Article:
Is this fishy update of John Ford's The Searchers Pixar's crowning achievement?
Poor Andrew Stanton. An Oscar-winning writer and director in animation, he took his first step into the larger world of live-action in 2011 only for Disney to change his movie’s title, enact a shoddy and dull marketing campaign and then proclaim their own film a colossal flop when it had only been on general release for a week.
John Carter certainly had its flaws – a po-faced script, a story so elemental it inspired some of the biggest blockbusters ever and now felt tired and uninspired in return – but was visually lush and keen to entertain.
Yet its failure, and the subsequent revelation that Stanton would be returning to Pixar to produce a Finding Nemo sequel, felt like an admission of defeat from a masterful, Oscar-winning storyteller.
Then again, maybe Stanton's following an aphorism he wrote – just keep swimming. If you're dropped to the canvas, get back up and deliver a knockout blow in the form of a follow-up to your biggest hit (and, the Toy Story movies aside, the best film Pixar have made yet). The 3D re-release of Finding Nemo serves as a reminder that Stanton is a wonderfully talented filmmaker, able to tell a tale that genuinely captivates the young and old, without sacrificing wit or ambition.
The plot of Finding Nemo’s become a meme since its release ten years ago, so odd does it appear on paper – 'a man's wife is brutally murdered by a serial killer and his son is left physically disabled. In a twisted turn of events, his son is kidnapped and the father has to chase the kidnapper thousands of mile, with the help of a mentally disabled woman.’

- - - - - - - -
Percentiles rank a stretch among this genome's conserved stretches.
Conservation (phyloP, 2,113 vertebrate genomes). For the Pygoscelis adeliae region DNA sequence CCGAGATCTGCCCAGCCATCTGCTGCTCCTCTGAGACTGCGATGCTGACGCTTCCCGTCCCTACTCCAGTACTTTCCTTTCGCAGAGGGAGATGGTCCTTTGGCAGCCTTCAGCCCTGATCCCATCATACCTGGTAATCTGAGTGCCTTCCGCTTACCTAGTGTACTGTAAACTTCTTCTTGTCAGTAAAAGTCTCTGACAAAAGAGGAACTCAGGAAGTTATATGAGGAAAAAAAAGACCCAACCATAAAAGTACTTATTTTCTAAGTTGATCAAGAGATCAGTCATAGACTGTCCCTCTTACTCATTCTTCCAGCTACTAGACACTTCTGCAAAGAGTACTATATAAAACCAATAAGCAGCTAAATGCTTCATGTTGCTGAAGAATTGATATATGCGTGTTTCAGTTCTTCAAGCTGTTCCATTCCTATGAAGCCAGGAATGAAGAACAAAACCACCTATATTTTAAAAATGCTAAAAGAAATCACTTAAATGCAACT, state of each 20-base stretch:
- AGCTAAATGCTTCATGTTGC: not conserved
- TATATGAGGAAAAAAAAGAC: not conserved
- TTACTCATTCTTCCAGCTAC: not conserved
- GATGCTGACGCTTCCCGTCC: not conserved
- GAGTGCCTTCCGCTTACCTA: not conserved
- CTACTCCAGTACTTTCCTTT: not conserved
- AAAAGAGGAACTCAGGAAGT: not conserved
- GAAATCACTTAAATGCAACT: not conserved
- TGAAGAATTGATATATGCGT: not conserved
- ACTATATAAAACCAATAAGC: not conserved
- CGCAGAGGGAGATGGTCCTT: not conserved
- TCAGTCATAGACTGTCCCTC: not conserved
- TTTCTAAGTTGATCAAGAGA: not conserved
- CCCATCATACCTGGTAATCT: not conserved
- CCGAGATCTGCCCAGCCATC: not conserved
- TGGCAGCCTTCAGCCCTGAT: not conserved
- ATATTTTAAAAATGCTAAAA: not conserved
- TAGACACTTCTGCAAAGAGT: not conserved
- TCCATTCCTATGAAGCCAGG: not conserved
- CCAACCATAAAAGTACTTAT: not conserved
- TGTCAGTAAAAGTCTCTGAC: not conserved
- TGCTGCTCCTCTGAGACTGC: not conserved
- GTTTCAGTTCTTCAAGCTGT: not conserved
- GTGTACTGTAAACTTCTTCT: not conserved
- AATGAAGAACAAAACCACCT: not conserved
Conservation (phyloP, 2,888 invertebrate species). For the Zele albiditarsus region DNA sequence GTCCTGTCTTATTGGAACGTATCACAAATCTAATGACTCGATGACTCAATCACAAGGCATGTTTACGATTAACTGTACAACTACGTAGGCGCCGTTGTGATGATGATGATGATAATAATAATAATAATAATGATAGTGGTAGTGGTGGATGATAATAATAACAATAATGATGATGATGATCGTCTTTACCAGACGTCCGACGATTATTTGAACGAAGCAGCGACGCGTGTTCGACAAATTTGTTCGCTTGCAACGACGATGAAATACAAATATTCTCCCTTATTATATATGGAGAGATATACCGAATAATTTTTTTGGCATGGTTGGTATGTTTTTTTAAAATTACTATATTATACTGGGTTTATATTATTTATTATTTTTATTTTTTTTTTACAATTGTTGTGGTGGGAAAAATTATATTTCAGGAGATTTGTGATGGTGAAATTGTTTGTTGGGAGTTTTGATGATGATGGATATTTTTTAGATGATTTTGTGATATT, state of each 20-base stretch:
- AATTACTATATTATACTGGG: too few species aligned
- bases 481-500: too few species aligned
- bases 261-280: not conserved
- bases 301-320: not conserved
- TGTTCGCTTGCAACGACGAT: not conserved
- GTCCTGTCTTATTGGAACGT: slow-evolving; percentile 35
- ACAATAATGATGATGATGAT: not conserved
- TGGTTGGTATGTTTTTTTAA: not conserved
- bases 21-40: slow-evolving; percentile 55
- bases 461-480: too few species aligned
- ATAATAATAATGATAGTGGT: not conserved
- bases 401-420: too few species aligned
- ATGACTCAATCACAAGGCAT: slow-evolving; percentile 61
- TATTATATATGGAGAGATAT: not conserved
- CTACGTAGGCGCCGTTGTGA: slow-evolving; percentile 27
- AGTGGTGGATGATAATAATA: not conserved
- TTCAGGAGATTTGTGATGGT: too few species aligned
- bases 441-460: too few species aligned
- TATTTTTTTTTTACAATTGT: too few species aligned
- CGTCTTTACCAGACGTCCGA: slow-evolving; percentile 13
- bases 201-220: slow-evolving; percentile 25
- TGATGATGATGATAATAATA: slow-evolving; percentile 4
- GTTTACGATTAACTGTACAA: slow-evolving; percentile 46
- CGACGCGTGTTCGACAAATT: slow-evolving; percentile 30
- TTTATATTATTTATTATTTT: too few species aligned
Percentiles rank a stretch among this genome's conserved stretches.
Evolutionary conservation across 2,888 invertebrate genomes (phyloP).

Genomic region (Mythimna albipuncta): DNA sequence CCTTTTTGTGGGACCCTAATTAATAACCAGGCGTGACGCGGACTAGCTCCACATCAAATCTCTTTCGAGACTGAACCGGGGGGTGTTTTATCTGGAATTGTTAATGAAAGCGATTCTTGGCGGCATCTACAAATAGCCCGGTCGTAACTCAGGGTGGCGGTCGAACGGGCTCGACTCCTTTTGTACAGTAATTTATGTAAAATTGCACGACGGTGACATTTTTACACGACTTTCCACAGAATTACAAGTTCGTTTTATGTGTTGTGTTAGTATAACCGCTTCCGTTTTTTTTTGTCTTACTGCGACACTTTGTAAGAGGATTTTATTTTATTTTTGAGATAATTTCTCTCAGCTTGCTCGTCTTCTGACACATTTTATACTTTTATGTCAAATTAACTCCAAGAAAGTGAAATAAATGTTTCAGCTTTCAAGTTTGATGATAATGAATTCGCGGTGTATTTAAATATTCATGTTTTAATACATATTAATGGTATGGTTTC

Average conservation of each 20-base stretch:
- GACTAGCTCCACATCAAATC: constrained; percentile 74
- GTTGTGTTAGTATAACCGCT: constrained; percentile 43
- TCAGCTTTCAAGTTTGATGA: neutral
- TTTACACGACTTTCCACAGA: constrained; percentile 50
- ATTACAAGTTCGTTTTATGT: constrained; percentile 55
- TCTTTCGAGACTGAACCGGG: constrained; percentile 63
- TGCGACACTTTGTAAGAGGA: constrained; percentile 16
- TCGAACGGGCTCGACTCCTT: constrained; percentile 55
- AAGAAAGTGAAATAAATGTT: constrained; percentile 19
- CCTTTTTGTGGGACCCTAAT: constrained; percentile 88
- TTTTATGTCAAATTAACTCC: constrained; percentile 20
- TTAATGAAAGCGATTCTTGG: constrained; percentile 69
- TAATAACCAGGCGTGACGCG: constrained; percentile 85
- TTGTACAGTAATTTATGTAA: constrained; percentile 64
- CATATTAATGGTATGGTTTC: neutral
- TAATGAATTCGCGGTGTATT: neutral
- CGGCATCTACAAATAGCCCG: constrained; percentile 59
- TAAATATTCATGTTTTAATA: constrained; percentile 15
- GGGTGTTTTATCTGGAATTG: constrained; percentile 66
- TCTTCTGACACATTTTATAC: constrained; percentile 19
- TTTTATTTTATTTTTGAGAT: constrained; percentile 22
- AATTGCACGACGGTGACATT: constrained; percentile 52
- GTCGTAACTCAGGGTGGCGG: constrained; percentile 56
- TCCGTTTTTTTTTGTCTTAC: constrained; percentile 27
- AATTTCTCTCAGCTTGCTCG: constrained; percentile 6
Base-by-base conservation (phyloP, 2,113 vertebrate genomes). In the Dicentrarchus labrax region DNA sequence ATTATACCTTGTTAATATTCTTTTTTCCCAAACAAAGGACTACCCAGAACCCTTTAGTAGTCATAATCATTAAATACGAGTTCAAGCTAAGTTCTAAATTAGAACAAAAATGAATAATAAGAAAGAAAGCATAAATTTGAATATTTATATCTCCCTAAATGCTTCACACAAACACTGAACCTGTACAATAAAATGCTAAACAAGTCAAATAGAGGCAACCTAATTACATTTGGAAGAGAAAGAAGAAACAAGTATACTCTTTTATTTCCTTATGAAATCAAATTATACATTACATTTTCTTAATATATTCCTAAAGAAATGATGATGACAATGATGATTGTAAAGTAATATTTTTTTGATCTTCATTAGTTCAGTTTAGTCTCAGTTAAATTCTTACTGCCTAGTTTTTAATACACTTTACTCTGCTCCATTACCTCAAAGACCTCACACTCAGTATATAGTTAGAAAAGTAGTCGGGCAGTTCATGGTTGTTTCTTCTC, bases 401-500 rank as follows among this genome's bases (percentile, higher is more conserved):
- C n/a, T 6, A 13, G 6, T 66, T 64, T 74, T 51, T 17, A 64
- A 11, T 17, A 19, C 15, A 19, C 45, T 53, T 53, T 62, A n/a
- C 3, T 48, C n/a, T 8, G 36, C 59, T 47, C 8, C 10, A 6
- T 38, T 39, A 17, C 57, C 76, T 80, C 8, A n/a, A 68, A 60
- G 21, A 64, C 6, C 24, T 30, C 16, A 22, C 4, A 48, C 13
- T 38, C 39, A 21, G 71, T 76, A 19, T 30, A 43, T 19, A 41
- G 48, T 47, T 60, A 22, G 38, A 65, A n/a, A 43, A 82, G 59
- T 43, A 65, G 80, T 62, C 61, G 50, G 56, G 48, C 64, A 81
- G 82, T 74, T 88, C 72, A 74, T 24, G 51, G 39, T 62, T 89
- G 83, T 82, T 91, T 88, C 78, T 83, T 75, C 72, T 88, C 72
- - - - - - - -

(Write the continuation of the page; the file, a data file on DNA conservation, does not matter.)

But becoming the butt of an online joke hasn’t diminished the simple power of Stanton’s story. The overprotective paranoia of single father and clownfish Marlin (Albert Brooks) was borne out of the director’s own nervy parenting and, just as young viewers seeing the film for the first time will be just as enraptured as their 2003 counterparts, so will parents find the same emotional resonance.
Nemo’s (Alexander Gould) undersea world and frantic pace would seem a natural fit for a 3D makeover but, as with the similar re-releases of Toy Story and Monsters, Inc., it’s an experiment with fine but negligible results. Marlin and Dory’s attempt to flee a shark who’s fallen off the fish-eating wagon has greater jeopardy when we’re more immersed in the scene, while the beauty of Marlin and Nemo’s multicolour home is certainly richer in 3D. By and large, however, the effects of 3D aren’t noticeable – how could they be when this film was visually near-perfect as it is?
But this is a krill-sized quibble. This is film of imagination, beauty and heart, with a story that’s simple and timeless but also inventive enough to include a clownfish who can’t tell a joke, a shark support group, a surf-dude sea turtle and a misguided attempting at speaking whale.
It doesn’t need a makeover – but a reminder of Andrew Stanton’s talent wouldn’t go amiss.
As funny, smart and touching as ever. But was 3D really needed to polish a diamond this bright?
Complaints about 3D are churlish. This is a classic – bring on the sequel!